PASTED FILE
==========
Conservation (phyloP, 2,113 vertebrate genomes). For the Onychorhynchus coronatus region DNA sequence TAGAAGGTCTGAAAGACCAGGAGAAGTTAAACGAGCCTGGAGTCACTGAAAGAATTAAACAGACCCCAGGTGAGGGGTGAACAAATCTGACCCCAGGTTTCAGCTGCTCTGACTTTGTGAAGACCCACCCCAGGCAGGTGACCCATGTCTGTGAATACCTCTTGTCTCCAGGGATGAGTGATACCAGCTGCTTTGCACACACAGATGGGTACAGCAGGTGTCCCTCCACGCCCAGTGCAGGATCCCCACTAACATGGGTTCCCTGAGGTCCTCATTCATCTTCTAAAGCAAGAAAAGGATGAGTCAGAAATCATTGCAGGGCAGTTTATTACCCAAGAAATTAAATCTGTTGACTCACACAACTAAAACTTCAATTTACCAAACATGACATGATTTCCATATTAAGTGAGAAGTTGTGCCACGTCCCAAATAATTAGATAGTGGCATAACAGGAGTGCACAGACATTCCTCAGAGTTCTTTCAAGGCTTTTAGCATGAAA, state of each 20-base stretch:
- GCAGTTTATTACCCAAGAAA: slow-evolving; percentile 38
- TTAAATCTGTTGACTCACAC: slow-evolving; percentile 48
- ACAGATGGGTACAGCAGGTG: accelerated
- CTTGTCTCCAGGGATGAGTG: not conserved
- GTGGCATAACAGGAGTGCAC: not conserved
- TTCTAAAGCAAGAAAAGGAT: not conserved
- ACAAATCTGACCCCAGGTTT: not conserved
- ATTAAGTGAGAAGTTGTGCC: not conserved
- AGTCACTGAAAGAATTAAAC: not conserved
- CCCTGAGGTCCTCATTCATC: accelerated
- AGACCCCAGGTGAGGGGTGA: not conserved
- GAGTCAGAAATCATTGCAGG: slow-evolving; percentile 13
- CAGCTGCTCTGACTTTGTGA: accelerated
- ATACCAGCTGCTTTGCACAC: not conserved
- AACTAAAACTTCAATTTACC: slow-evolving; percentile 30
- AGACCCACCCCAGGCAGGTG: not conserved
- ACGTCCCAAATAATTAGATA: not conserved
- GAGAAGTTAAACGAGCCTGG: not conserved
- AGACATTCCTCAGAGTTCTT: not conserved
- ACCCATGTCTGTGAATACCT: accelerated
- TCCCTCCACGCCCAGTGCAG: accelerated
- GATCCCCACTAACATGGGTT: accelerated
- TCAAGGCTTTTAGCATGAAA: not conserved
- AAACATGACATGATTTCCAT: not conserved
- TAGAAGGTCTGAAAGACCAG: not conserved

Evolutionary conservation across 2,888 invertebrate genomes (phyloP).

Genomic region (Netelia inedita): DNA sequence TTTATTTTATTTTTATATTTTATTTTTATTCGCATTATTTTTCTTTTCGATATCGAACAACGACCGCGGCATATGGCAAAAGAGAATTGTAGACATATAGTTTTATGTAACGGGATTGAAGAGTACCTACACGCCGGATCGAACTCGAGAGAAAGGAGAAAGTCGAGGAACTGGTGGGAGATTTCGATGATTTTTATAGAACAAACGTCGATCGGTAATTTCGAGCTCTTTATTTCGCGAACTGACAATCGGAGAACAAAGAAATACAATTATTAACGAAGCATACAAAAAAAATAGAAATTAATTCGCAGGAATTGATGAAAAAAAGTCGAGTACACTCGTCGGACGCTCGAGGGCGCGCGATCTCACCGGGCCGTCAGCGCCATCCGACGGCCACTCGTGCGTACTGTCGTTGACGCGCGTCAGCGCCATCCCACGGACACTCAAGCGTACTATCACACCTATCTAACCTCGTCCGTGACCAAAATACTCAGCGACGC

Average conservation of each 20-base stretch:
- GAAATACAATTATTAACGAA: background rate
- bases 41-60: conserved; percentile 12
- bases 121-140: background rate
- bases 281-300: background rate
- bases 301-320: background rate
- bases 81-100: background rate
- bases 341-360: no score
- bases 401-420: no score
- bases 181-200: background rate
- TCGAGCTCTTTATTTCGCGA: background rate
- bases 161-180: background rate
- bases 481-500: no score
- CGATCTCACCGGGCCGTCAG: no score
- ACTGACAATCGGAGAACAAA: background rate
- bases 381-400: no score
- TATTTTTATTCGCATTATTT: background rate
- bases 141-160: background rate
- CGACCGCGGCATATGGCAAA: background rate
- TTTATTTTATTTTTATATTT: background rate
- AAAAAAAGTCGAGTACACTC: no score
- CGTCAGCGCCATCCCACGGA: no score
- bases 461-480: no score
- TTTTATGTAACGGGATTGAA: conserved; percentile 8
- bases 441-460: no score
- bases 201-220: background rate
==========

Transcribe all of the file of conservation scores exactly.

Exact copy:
Conservation (phyloP, 2,113 vertebrate genomes). For the Onychorhynchus coronatus region DNA sequence TAGAAGGTCTGAAAGACCAGGAGAAGTTAAACGAGCCTGGAGTCACTGAAAGAATTAAACAGACCCCAGGTGAGGGGTGAACAAATCTGACCCCAGGTTTCAGCTGCTCTGACTTTGTGAAGACCCACCCCAGGCAGGTGACCCATGTCTGTGAATACCTCTTGTCTCCAGGGATGAGTGATACCAGCTGCTTTGCACACACAGATGGGTACAGCAGGTGTCCCTCCACGCCCAGTGCAGGATCCCCACTAACATGGGTTCCCTGAGGTCCTCATTCATCTTCTAAAGCAAGAAAAGGATGAGTCAGAAATCATTGCAGGGCAGTTTATTACCCAAGAAATTAAATCTGTTGACTCACACAACTAAAACTTCAATTTACCAAACATGACATGATTTCCATATTAAGTGAGAAGTTGTGCCACGTCCCAAATAATTAGATAGTGGCATAACAGGAGTGCACAGACATTCCTCAGAGTTCTTTCAAGGCTTTTAGCATGAAA, state of each 20-base stretch:
- GCAGTTTATTACCCAAGAAA: slow-evolving; percentile 38
- TTAAATCTGTTGACTCACAC: slow-evolving; percentile 48
- ACAGATGGGTACAGCAGGTG: accelerated
- CTTGTCTCCAGGGATGAGTG: not conserved
- GTGGCATAACAGGAGTGCAC: not conserved
- TTCTAAAGCAAGAAAAGGAT: not conserved
- ACAAATCTGACCCCAGGTTT: not conserved
- ATTAAGTGAGAAGTTGTGCC: not conserved
- AGTCACTGAAAGAATTAAAC: not conserved
- CCCTGAGGTCCTCATTCATC: accelerated
- AGACCCCAGGTGAGGGGTGA: not conserved
- GAGTCAGAAATCATTGCAGG: slow-evolving; percentile 13
- CAGCTGCTCTGACTTTGTGA: accelerated
- ATACCAGCTGCTTTGCACAC: not conserved
- AACTAAAACTTCAATTTACC: slow-evolving; percentile 30
- AGACCCACCCCAGGCAGGTG: not conserved
- ACGTCCCAAATAATTAGATA: not conserved
- GAGAAGTTAAACGAGCCTGG: not conserved
- AGACATTCCTCAGAGTTCTT: not conserved
- ACCCATGTCTGTGAATACCT: accelerated
- TCCCTCCACGCCCAGTGCAG: accelerated
- GATCCCCACTAACATGGGTT: accelerated
- TCAAGGCTTTTAGCATGAAA: not conserved
- AAACATGACATGATTTCCAT: not conserved
- TAGAAGGTCTGAAAGACCAG: not conserved

Evolutionary conservation across 2,888 invertebrate genomes (phyloP).

Genomic region (Netelia inedita): DNA sequence TTTATTTTATTTTTATATTTTATTTTTATTCGCATTATTTTTCTTTTCGATATCGAACAACGACCGCGGCATATGGCAAAAGAGAATTGTAGACATATAGTTTTATGTAACGGGATTGAAGAGTACCTACACGCCGGATCGAACTCGAGAGAAAGGAGAAAGTCGAGGAACTGGTGGGAGATTTCGATGATTTTTATAGAACAAACGTCGATCGGTAATTTCGAGCTCTTTATTTCGCGAACTGACAATCGGAGAACAAAGAAATACAATTATTAACGAAGCATACAAAAAAAATAGAAATTAATTCGCAGGAATTGATGAAAAAAAGTCGAGTACACTCGTCGGACGCTCGAGGGCGCGCGATCTCACCGGGCCGTCAGCGCCATCCGACGGCCACTCGTGCGTACTGTCGTTGACGCGCGTCAGCGCCATCCCACGGACACTCAAGCGTACTATCACACCTATCTAACCTCGTCCGTGACCAAAATACTCAGCGACGC

Average conservation of each 20-base stretch:
- GAAATACAATTATTAACGAA: background rate
- bases 41-60: conserved; percentile 12
- bases 121-140: background rate
- bases 281-300: background rate
- bases 301-320: background rate
- bases 81-100: background rate
- bases 341-360: no score
- bases 401-420: no score
- bases 181-200: background rate
- TCGAGCTCTTTATTTCGCGA: background rate
- bases 161-180: background rate
- bases 481-500: no score
- CGATCTCACCGGGCCGTCAG: no score
- ACTGACAATCGGAGAACAAA: background rate
- bases 381-400: no score
- TATTTTTATTCGCATTATTT: background rate
- bases 141-160: background rate
- CGACCGCGGCATATGGCAAA: background rate
- TTTATTTTATTTTTATATTT: background rate
- AAAAAAAGTCGAGTACACTC: no score
- CGTCAGCGCCATCCCACGGA: no score
- bases 461-480: no score
- TTTTATGTAACGGGATTGAA: conserved; percentile 8
- bases 441-460: no score
- bases 201-220: background rate